What The Oldest Brand in The World Can Teach You About Marketing | Ep. #662

In episode #662, Eric and Neil discuss what old brands can teach you about marketing. Tune in to hear how classic brands stay relevant.


  • [00:27] Today’s Topic: What The Oldest Brand in The World Can Teach You About Marketing
  • [00:35] Stella Artois is the oldest brand in the world.
  • [01:00] The old brands last because they are boring. They repeat their marketing over and over.
  • [01:15] It’s also key that they are a great product.
  • [01:30] Stella and other older brands take pride in creating a good product.
  • [01:45] They also try to stay relevant.
  • [02:00] Their ads are prevalent and they attempt to stay top-of-mind.
  • [02:40] Old brands do well when they adapt to fit with trends.
  • [03:31] Stella made special cans for the Cannes Film Festival.
  • [03:54] Someone told Neil that Stella Artois is considered “crappy”. Here in the U.S., it has a different reputation.
  • [04:11] Perception is everything.
  • [04:30] Influencers are important to hyping up your product.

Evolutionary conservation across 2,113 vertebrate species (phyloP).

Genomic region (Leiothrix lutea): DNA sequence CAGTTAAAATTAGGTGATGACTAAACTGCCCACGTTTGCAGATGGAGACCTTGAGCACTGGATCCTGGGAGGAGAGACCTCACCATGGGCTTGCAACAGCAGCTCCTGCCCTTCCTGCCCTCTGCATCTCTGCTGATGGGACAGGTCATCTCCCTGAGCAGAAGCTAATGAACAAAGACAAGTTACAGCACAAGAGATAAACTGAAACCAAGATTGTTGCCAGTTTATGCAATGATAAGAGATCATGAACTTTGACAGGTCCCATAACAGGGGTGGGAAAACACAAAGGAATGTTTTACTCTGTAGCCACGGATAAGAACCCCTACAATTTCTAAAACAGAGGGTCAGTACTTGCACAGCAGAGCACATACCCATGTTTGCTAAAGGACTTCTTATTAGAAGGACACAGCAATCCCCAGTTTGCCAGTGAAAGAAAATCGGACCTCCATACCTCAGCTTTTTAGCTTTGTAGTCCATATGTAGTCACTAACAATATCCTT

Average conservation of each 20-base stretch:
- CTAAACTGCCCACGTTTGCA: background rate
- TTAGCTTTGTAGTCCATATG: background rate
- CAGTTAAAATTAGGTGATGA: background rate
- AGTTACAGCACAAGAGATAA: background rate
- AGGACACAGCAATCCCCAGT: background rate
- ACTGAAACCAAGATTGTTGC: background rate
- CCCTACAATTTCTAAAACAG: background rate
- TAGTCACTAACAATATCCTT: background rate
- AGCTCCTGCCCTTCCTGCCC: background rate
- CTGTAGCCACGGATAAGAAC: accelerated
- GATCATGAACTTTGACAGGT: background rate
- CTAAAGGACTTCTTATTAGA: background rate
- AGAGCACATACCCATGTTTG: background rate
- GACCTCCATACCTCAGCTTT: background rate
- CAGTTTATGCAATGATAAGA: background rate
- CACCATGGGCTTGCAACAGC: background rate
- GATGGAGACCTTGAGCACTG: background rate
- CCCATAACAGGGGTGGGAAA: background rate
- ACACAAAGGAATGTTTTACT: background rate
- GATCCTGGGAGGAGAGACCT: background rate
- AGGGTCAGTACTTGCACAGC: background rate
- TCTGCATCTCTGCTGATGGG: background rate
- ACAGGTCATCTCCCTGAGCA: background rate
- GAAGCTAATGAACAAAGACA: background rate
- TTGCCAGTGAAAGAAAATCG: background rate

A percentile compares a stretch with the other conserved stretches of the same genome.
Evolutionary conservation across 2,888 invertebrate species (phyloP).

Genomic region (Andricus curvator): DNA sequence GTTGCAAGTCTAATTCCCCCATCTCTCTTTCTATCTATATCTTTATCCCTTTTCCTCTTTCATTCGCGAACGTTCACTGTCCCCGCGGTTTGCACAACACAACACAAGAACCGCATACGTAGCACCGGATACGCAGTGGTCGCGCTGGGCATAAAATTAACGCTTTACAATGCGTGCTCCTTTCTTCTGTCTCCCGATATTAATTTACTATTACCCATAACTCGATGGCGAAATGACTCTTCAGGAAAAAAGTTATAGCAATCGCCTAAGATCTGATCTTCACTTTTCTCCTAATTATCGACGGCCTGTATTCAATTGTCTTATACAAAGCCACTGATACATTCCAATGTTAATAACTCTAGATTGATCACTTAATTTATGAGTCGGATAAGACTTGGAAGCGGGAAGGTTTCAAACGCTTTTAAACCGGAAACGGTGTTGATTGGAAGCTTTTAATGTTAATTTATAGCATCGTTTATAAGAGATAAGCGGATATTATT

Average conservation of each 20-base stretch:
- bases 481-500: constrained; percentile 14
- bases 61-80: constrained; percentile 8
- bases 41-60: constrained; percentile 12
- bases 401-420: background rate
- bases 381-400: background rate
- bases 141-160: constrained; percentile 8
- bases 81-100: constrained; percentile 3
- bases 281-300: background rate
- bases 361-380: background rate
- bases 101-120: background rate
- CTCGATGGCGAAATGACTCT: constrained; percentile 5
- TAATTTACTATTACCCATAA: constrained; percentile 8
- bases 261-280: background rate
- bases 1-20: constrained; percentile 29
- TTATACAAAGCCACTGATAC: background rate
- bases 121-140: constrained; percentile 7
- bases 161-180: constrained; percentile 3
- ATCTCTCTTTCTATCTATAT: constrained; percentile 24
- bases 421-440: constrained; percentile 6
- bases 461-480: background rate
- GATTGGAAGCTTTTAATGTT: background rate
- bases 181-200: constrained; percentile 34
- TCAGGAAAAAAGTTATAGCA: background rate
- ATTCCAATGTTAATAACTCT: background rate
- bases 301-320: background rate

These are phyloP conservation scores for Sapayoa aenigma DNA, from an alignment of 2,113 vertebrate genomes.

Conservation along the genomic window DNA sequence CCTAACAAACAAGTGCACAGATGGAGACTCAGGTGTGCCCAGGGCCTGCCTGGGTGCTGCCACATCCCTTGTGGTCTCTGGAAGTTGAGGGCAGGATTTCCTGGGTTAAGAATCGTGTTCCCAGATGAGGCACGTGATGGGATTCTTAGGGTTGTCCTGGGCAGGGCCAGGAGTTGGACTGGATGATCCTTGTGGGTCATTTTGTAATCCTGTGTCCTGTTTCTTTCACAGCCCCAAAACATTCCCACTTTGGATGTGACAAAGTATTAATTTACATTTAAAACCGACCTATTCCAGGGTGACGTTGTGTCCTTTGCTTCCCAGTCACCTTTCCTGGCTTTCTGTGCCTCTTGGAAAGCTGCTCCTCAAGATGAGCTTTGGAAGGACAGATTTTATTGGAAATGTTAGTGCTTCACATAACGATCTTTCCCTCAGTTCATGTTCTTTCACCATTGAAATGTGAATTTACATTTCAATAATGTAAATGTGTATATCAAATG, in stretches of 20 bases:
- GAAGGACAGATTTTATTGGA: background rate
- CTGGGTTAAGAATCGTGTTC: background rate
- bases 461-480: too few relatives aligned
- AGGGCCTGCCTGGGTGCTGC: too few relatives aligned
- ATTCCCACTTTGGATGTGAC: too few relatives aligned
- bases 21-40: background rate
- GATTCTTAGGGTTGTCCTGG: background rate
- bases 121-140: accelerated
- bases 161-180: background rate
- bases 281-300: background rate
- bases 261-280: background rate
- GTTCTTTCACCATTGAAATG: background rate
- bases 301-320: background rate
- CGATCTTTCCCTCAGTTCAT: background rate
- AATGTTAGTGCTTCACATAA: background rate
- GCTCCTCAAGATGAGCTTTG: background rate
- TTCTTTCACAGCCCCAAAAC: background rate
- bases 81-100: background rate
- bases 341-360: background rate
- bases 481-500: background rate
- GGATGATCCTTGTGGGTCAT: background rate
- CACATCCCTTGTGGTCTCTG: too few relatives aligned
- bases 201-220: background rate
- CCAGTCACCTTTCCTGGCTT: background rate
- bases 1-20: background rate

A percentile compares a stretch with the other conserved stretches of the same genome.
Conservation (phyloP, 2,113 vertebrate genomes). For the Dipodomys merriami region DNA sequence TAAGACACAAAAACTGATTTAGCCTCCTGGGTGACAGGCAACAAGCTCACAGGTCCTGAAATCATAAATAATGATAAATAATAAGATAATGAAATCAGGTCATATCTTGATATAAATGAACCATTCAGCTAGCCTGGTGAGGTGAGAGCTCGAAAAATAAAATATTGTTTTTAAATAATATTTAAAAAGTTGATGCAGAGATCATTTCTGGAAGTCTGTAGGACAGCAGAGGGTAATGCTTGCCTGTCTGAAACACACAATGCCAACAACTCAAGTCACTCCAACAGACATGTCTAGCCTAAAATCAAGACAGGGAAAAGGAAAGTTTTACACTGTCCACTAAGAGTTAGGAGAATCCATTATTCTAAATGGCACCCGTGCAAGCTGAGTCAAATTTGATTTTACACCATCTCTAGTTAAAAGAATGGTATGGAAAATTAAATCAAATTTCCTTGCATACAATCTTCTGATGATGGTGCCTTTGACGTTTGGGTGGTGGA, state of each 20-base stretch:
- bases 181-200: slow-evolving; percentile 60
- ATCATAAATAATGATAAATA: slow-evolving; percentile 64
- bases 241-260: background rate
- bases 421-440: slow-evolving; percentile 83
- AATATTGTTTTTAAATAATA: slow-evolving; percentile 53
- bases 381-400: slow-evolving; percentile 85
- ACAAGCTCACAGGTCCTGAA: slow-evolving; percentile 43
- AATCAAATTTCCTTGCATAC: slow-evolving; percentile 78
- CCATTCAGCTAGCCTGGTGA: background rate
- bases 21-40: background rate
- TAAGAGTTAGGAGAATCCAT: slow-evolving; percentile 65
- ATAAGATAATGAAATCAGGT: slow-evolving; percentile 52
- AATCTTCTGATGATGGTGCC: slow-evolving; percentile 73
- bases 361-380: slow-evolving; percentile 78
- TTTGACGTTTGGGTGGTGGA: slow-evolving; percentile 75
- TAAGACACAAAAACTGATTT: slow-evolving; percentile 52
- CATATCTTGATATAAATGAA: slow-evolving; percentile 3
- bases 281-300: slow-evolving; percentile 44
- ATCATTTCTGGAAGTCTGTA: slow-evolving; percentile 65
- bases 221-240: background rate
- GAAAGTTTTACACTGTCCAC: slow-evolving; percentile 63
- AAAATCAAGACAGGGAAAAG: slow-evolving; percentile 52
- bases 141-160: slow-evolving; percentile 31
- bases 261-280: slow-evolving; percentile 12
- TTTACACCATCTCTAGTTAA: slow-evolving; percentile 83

• [04:49] That’s all for today!
  • [04:55] Go to Singlegrain.com/Giveway for a special marketing tool giveaway!

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The post What The Oldest Brand in The World Can Teach You About Marketing | Ep. #662 appeared first on Marketing School Podcast.

Full Transcript of The Episode

Speaker 1: Get ready for your daily dose of marketing strategies and tactics from entrepreneurs with the guile and experience to help you find success in any marketing capacity. You're listening to Marketing School with your instructors, Neil Patel and Eric Siu.

Eric Siu: Welcome to another episode of Marketing School. I'm Eric Siu.

Neil Patel: And I'm Neil Patel.

Eric Siu: And today we are going to talk about what the oldest brand in the world can teach you about marketing. So, the oldest brand in the world is what, Neil?

Neil Patel: Stella. You guys all know the beer. If you haven't drank it, go and buy one, they sell it at any local grocery store, and just chug one away.

Eric Siu: Yeah. Neil and I don't drink that much, but when we do, we drink Stella, sometimes. But Stella's actually not that bad, it's fine, but I think when you look at the marketing around Stella, they've been around for a long time. Why is it that these old brands actually last? Well, first and foremost, they're boring. They do the same consistent things over and over and over. It's not like they try to do everything under the sun, they just do what they're good at. And that's why they have stood the test of time.